Chicken & Egg Problem
> But it [NBNCo] doesn't feel that FTTP is the way to meet that future demand. Indeed it doesn't believe there's a time at which gigabit-per-second home services will be necessary, but does believe that once such demands emerge they can be served with heirs to G.fast over copper.
Labor had two choices when establishing NBNCo:
- Expensive connection charges (AVC) for speed tiers and cheap data (CVC)
- Cheap connection charges (AVC) and expensive data (CVC)
Instead they chose the middle ground of speed tiers (AVC) and close to expensive data (CVC).
Labor predicted the result of this decision would be 50% connecting at 12Mbps on fibre. Currently 33% are connected at 12Mbps and 46% at 25Mbps. The 46% on 25Mbps is more than double Labor's prediction and this is most likely due to Telstra not offering a 12Mbps plan.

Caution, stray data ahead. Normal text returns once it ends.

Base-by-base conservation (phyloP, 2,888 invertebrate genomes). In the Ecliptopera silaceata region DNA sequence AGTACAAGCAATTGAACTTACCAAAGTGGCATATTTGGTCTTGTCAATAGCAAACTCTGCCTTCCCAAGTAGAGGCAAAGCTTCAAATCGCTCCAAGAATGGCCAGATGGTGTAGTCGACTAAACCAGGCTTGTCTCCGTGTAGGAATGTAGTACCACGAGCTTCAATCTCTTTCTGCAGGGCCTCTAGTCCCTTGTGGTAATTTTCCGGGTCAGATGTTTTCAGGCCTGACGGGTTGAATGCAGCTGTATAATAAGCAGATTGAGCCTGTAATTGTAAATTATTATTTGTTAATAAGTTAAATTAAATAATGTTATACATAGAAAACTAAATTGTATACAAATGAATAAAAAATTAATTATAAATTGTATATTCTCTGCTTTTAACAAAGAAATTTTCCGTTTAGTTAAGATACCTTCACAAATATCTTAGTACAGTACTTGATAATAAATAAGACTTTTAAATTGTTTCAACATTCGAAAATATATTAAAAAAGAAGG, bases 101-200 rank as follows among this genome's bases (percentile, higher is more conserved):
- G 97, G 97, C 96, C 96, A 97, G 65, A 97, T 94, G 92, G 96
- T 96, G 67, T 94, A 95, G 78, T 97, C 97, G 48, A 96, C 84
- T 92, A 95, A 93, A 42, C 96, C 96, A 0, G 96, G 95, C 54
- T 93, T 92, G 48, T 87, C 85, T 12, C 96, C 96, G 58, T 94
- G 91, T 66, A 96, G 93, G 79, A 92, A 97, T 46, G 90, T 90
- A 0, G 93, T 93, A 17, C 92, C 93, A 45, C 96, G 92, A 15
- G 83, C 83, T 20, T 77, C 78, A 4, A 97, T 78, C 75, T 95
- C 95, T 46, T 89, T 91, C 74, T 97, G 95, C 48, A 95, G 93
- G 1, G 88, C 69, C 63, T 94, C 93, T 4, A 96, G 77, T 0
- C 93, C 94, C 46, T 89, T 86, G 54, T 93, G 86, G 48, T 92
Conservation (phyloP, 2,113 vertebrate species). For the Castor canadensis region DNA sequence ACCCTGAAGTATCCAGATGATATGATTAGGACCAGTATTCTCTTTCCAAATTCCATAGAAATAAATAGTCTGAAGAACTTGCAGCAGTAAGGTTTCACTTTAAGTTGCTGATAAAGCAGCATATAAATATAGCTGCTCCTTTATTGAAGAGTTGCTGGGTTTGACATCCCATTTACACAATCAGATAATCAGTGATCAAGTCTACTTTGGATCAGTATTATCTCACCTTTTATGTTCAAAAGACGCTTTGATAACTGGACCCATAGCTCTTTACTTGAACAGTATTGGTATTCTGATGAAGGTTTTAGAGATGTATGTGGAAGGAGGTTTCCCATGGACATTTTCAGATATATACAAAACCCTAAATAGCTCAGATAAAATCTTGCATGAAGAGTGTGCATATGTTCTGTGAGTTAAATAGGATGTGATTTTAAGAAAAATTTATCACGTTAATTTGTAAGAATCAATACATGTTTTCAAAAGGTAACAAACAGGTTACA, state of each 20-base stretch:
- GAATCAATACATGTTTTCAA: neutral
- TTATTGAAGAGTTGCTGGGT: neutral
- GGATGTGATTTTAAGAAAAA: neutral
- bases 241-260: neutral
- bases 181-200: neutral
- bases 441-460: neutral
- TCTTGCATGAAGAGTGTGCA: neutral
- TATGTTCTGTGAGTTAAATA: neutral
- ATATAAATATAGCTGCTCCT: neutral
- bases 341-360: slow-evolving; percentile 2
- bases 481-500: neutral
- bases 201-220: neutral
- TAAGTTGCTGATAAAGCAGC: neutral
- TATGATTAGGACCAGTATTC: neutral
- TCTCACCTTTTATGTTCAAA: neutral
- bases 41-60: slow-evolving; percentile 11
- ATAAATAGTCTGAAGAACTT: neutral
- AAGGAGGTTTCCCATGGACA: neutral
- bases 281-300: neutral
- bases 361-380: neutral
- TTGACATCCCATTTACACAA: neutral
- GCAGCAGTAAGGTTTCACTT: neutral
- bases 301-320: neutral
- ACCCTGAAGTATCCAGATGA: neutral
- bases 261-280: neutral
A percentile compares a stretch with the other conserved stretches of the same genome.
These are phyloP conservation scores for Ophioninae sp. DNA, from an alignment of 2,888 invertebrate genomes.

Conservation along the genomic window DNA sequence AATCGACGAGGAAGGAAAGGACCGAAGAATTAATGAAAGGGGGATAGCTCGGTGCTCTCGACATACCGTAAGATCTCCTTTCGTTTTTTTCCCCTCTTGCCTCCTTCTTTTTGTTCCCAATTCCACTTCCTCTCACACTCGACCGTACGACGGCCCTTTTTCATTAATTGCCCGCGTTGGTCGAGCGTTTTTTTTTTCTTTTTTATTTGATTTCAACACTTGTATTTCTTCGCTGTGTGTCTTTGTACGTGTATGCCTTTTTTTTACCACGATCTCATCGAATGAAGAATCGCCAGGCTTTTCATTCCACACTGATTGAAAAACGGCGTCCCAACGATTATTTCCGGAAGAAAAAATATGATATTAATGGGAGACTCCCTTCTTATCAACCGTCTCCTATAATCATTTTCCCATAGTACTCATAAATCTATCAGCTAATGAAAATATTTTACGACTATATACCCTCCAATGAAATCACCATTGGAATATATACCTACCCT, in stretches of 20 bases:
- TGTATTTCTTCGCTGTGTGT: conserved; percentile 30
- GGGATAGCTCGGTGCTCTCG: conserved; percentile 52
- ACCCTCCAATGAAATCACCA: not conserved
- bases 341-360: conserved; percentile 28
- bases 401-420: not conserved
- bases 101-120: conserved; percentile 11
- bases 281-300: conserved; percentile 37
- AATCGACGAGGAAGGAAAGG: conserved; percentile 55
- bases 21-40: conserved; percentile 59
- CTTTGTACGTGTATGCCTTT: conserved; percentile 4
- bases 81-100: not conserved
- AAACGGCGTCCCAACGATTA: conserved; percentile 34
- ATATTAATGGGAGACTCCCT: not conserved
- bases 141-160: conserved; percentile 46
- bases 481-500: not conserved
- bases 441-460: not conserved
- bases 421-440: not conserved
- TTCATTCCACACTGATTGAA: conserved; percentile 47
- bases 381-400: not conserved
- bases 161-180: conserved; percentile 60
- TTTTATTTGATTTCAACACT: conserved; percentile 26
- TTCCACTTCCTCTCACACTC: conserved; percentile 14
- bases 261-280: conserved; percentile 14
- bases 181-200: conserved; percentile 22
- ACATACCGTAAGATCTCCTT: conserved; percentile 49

The result of this is that innovation has stalled because 79% are choosing the slow plans that don't offer access to the 100Mbps required for the new applications promoted by Labor in the NBNCo Corporate Plans. 1Gbps plans are available from NBNCo but RSPs are not selling them because a viable price point is simply not possible. Worse still congestion exists at the interconnect between NBNCo & RSP networks because of the high CVC prices. Labor succeeded in building a 1Gbps network on which nobody can connect at that speed because it is too expensive and a network that has extensive congestion issues because of high CVC prices.
If Labor had chosen cheap connection charges and no speed tiers, then connection speeds would be less predictable because of congestion issues especially during peak time but burst speeds could reach 1Gbps. RSPs could have innovated by offering higher quality services (e.g. plans that prioritised packets) or traffic shaping based on usage (e.g. old Internode FlatRate plan). End-users would have the option of either shaping their behaviour by using the internet in off-peak times or paying extra for higher priority.